The climax has human-hating Vlad come to Dennis’s birthday party with his bat hordes – only to be not as bad as his build-up, so his burly bat sidekick Bela (Rob Riggle) has to step up to lead the hordes who get battered by the vampirised Dennis and the good guy monsters in a slapstick battle that provides a fun finish to the picture.  It’s weaker on story/theme than the first film, but compensates with many more spot-gags, some showing Sandler’s slightly more macabre bent (a character on a rack) and many just shoved in for quick, obscure laughs (Bigfoot has a new career in the German soccer league).  A nice running joke has the Phantom of the Opera (Jon Lovitz) delivering unwanted commentary in overintense song until he’s told to shut up.  I also like Dennis’s junior werewolf girlfriend Winnie (Sadie Sandler) who plays house but intends to get a masters is business and run her own career.  It has a lot of invention, but suffers slightly from hyperactivity – the basic gag that monsters are now loved pop culture phenomena rather than dreaded fiends is well-taken, but a little more magic and mystery would help.

Hotel Transylvania 3 A Monster Vacation

The first flourish of American horror cinema established a pantheon of monsters — Dracula (1931), Frankenstein (1931), The Mummy (1932), The Invisible Man (1933) and The Wolf Man (1941).  These films were so transgressive that a British censorship campaign analagous with the later witch hunts against horror comics and video nasties convinced Hollywood to abandon such terrifying unpleasantness for several years in the late 1930s.  Yet, by the late 1940s, the monsters were playing foils to comics Abbott and Costello.  The revival of interest in these films in the late 1950s was propelled by nostalgia – so, while Hammer films were making Dracula, Frankenstein and company shocking again, American monster culture was more likely to tame the icons in the likes of the sit-com The Munsters, the novelty record ‘The Monster Mash’ or the animated musical comedy Mad Monster Party? (1967).

The Hotel Transylvania films – notably more lasting and successful than such stabs at resurrecting the monster franchise as Van Helsing (2004), Dracula Untold (2014) and The Mummy (2017) – is a contemporary incarnation of this approach.  All the monsters are tamed and domesticated.  Dracula (voiced by Adam Sandler in a hokey Bela Lugosi imitation) is a sweet, harrassed, overcontrolling father (and grandfather); the Frankenstein Monster (Kevin James) is a big dumb lug who keeps losing parts of himself not stitched on firmly enough; the Wolf Man (Steve Buscemi) and his mate (Molly Shannon) are weighed down by a litter of uncontrollable pups; and an array of other monsters famous (the Mummy) and minor (the chupacabra, famous in Mexico for exsanguinating goats) slither around in the margins doing spot gags (the most inspired feature a green gelatinous blob styled after the 1950s science fiction film menace).  This threequel threatens to take a fairly desperate turn – when a series is flagging, sending all the characters on holiday usually betokens a lack of ideas – but actually perks up after the fairly rote Hotel Transylvania 2.  It sidesteps the problem of many animated series sequels of revisiting characters whose arcs were well and truly finished in the first movie (cf: Shrek, Kung Fu Panda) by bringing in an antagonist who might be an actual threat to the genial creatures and stirring some genuine thrills into the jokey mix.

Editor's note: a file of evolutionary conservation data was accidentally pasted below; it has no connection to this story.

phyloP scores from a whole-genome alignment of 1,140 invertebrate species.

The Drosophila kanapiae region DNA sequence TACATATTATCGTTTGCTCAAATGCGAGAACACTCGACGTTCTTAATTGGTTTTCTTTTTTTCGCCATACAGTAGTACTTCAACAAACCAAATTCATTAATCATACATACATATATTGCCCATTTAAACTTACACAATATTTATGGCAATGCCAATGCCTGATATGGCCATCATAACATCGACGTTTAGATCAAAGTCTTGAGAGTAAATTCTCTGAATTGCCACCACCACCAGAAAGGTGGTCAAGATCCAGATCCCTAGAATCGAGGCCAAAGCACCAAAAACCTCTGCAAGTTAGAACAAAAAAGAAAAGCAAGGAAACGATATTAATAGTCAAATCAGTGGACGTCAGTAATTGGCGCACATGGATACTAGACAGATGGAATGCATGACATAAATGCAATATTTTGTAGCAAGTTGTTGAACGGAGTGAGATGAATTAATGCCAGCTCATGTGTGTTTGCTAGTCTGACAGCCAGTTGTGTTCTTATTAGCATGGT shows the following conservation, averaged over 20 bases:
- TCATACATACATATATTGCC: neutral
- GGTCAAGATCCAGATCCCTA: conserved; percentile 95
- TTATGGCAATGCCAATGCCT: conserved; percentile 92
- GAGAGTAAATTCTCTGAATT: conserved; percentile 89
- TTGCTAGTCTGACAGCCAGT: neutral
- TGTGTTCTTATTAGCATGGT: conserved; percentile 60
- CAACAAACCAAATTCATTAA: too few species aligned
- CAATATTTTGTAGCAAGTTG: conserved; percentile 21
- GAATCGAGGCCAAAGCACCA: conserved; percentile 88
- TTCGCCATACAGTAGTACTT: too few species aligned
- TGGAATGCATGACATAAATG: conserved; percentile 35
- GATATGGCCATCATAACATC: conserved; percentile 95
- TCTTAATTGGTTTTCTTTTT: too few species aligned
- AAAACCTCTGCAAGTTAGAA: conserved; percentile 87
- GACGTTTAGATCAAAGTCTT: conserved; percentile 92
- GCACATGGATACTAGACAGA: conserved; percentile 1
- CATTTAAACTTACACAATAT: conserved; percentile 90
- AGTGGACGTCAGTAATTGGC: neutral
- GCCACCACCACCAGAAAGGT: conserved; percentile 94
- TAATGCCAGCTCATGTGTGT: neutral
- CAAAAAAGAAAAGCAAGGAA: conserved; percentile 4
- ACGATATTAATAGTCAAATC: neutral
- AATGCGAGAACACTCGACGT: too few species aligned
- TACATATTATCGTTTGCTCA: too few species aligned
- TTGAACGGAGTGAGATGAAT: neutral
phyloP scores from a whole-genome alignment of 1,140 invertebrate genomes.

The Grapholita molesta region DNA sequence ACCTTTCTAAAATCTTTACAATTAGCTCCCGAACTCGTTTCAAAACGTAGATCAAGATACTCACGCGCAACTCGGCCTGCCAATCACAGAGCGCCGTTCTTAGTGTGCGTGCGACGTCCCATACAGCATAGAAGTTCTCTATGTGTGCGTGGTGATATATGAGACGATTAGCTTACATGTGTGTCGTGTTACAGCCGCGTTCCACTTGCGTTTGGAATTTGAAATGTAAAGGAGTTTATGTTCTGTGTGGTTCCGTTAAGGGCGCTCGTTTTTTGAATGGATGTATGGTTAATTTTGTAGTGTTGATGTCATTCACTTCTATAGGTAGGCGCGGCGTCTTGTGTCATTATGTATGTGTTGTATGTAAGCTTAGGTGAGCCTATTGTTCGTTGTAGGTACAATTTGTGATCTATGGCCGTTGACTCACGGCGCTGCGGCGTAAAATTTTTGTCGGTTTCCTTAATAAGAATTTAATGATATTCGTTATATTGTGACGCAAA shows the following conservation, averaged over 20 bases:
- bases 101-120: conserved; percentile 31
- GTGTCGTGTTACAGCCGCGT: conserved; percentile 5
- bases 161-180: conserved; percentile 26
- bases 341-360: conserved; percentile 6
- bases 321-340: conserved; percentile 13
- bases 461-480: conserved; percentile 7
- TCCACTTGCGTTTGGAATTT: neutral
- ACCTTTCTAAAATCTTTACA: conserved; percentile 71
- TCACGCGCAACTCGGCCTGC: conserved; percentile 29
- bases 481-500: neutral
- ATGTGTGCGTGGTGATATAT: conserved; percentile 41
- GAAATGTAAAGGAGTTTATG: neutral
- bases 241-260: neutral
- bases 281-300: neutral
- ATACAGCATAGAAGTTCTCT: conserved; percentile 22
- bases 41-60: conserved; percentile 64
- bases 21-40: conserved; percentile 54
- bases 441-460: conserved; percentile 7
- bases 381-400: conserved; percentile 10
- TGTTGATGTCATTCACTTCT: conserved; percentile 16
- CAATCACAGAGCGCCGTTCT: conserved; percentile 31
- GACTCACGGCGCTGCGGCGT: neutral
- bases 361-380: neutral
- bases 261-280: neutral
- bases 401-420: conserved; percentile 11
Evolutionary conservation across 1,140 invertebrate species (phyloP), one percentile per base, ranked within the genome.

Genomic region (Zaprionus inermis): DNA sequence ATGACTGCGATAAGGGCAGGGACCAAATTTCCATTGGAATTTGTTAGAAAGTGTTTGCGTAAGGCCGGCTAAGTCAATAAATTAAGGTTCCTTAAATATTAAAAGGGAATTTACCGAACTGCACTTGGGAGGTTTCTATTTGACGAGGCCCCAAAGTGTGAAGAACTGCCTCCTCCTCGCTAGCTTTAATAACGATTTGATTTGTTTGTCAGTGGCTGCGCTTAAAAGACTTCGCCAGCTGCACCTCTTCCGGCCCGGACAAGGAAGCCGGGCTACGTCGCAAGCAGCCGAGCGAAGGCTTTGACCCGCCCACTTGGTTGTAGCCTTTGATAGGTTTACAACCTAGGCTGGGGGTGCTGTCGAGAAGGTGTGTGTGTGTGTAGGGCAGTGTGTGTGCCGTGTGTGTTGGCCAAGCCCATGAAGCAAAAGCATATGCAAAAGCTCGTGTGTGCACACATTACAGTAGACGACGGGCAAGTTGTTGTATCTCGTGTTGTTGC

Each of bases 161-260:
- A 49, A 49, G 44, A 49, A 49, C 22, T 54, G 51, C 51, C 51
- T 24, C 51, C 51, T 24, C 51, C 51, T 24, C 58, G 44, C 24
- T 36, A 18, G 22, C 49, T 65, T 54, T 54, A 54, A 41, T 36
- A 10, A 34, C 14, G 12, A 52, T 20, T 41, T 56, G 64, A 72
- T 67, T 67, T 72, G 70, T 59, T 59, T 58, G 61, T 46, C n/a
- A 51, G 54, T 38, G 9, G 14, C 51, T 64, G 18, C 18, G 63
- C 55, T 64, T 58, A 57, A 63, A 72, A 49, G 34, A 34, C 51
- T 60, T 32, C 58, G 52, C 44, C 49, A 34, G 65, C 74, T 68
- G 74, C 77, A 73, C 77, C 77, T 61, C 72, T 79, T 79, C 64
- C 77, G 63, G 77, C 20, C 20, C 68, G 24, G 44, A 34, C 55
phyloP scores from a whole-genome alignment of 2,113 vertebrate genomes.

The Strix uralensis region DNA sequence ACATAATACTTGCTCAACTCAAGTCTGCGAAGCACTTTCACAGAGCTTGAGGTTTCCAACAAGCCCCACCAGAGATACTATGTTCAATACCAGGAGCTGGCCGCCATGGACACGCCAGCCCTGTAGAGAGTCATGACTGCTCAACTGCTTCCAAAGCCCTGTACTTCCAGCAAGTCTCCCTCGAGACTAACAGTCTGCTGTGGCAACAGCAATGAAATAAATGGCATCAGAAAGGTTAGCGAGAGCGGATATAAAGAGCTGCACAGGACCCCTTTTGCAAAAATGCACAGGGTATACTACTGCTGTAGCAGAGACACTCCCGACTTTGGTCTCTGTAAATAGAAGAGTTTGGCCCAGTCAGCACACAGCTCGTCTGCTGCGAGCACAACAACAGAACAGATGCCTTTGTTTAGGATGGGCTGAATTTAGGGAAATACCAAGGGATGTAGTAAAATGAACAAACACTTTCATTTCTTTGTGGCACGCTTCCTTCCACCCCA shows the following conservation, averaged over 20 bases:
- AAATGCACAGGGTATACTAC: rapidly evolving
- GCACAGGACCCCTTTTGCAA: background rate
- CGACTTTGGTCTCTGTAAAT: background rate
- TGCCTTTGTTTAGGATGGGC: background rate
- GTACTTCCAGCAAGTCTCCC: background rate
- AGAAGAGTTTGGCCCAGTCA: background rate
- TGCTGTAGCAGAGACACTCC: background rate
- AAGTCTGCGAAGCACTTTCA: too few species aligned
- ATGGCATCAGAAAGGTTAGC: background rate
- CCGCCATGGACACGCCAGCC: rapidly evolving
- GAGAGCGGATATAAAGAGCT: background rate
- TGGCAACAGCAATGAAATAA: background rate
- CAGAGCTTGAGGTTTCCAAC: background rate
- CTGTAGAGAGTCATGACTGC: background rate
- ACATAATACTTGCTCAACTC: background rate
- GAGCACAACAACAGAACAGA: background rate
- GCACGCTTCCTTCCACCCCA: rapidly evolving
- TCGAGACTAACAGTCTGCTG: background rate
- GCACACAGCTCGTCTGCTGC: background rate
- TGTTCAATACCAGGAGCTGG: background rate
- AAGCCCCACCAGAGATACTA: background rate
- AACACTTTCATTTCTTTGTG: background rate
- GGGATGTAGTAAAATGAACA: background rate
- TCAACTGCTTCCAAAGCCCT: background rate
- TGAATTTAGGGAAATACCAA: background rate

An amusing, nicely spectacular early montage shows a dashing Count Dracula inflicting a series of defeats on the blustering, monster-intolerant Dr Van Helsing – and the climax (which mixes competitive DJs and a parody of Clash of the Titans) has a steampunk cyborg version of the great monster fighter (Jim Gaffigan) summoning the kraken with ‘evil beats’ and presiding over another fall of Atlantis (here, a lost monster civilisation).  Less effective is an easing into the late middle-age rom com market – it’s a wonder they missed calling it The Best Exotic Transylvania Hotel – with the widower Dracula recapturing his ‘zing’ with the conflicted descendant of his arch-nemesis (Kathryn Hahn) – though the nimble, pliable, weirdly perky Ericka is a terrific (oddly disturbing) character design.  Vampire Mavis (Selena Gomez), who propels the plot, and human husband Johnny (Andy Samberg), who has to be shoe-horned into the climax, were the rebels in the first film, but are now stuck with being sensible while the older and younger generations do comic schtick.

Given that any popular children’s film is now likely to be subject of repeated on demand viewings – demanded of parents by young enthusiasts – the trick of crafting one is to cram every frame with easy-to-overlook detail, like the marginal jokes artist Sergio Aragones used to scribble between and around the frames of MAD Magazine’s movie satires.  This offers a few sweet sillinesses (including the conceptually bizarre son of blob character, an animate lump of seasick) and just enough macabre touches (deck quoits played on a grid of chalk corpse outlines) to serve as a reminder that these monsters are, after all, still at least mildly monstrous.

First published in Sight & Sound.